Speed Reads

the coronavirus crisis

5 big economic predictions about Biden's COVID-19 relief bill

The House is expected to pass the Senate-amended version of President Biden's $1.9 trillion COVID-19 relief bill Wednesday before sending it to the Oval Office for a presidential signature. Here are five predictions on how the stimulus will affect the U.S. and global economies going forward.

U.S. growth — A group of economists surveyed by The Wall Street Journal forecasts a year-over-year 5.95 percent bump in economic growth in the U.S. in 2021, an increase from their January projection. Some economists suggested the prediction is conservative, but either way it would be the U.S. economy's fastest burst since it grew 7.9 percent in 1983. Morgan Stanley expects the U.S. economy to grow by 7.3 percent.

Added jobs — The Journal survey anticipates employers adding an average of 514,000 jobs every month over the next four quarters. Treasury Secretary Janet Yellen said Monday the U.S. labor market should return to its pre-pandemic health by next year, while Bloomberg reports several economists similarly see the jobless rate falling back to around 3.8 percent.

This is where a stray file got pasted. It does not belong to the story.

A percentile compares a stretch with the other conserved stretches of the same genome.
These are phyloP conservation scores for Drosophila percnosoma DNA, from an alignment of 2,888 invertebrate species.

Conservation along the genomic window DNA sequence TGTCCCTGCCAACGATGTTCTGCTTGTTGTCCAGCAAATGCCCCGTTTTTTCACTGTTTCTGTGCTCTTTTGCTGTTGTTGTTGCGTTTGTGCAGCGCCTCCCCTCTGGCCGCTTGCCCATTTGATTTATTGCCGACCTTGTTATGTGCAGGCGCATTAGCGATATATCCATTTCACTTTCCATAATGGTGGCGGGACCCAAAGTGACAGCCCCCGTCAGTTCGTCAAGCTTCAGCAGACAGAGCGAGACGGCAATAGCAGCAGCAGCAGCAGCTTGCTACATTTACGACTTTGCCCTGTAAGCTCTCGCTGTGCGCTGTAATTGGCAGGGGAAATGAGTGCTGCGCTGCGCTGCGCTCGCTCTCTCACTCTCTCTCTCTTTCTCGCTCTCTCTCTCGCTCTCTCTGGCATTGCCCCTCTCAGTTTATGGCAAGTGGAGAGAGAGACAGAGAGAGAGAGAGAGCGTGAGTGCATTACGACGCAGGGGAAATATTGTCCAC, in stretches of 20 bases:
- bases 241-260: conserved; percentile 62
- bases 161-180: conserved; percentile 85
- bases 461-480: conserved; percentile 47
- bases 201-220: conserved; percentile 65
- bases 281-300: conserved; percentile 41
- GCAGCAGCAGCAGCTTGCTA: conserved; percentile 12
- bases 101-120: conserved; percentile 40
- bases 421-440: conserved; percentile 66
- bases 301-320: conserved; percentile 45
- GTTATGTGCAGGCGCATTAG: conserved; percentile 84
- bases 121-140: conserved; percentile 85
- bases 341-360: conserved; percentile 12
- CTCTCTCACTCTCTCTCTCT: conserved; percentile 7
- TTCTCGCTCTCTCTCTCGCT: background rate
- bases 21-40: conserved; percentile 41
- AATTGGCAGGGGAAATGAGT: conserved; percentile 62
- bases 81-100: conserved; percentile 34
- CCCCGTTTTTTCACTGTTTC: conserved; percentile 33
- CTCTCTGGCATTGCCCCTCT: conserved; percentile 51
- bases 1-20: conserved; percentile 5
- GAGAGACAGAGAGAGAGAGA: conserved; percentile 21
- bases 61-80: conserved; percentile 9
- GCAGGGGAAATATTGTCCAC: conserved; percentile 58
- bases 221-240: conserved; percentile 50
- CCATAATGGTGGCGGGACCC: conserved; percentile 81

Global spillover — The Organization for Cooperation and Development on Tuesday raised its forecast for 2021 to 5.6 percent global economic growth, and the U.S. stimulus was a major factor. "This will not only boost the U.S. economy, but it will fuel global growth through increased demand in the U.S. and from the U.S. to the rest of the world," OECD Chief Economist Laurence Boone said. Mexico and Canada, particularly, should benefit, Bloomberg notes.

Child poverty reduction — A recent study found that the bill's plan to temporarily raise the child tax credit should cut child poverty in the U.S. by 45 percent, The New York Times reports.

Rising inflation — Inflation will rise (the Journal survey settled on a 2.48 percent increase in consumer prices by December) and there's concern that could force the Federal Reserve to raise interest rates, potentially dealing a blow to the economy and labor market before they completely recover. But many economists expect inflation to gradually fall after a mid-year apex, making "uncontrolled overheating" of the economy unlikely.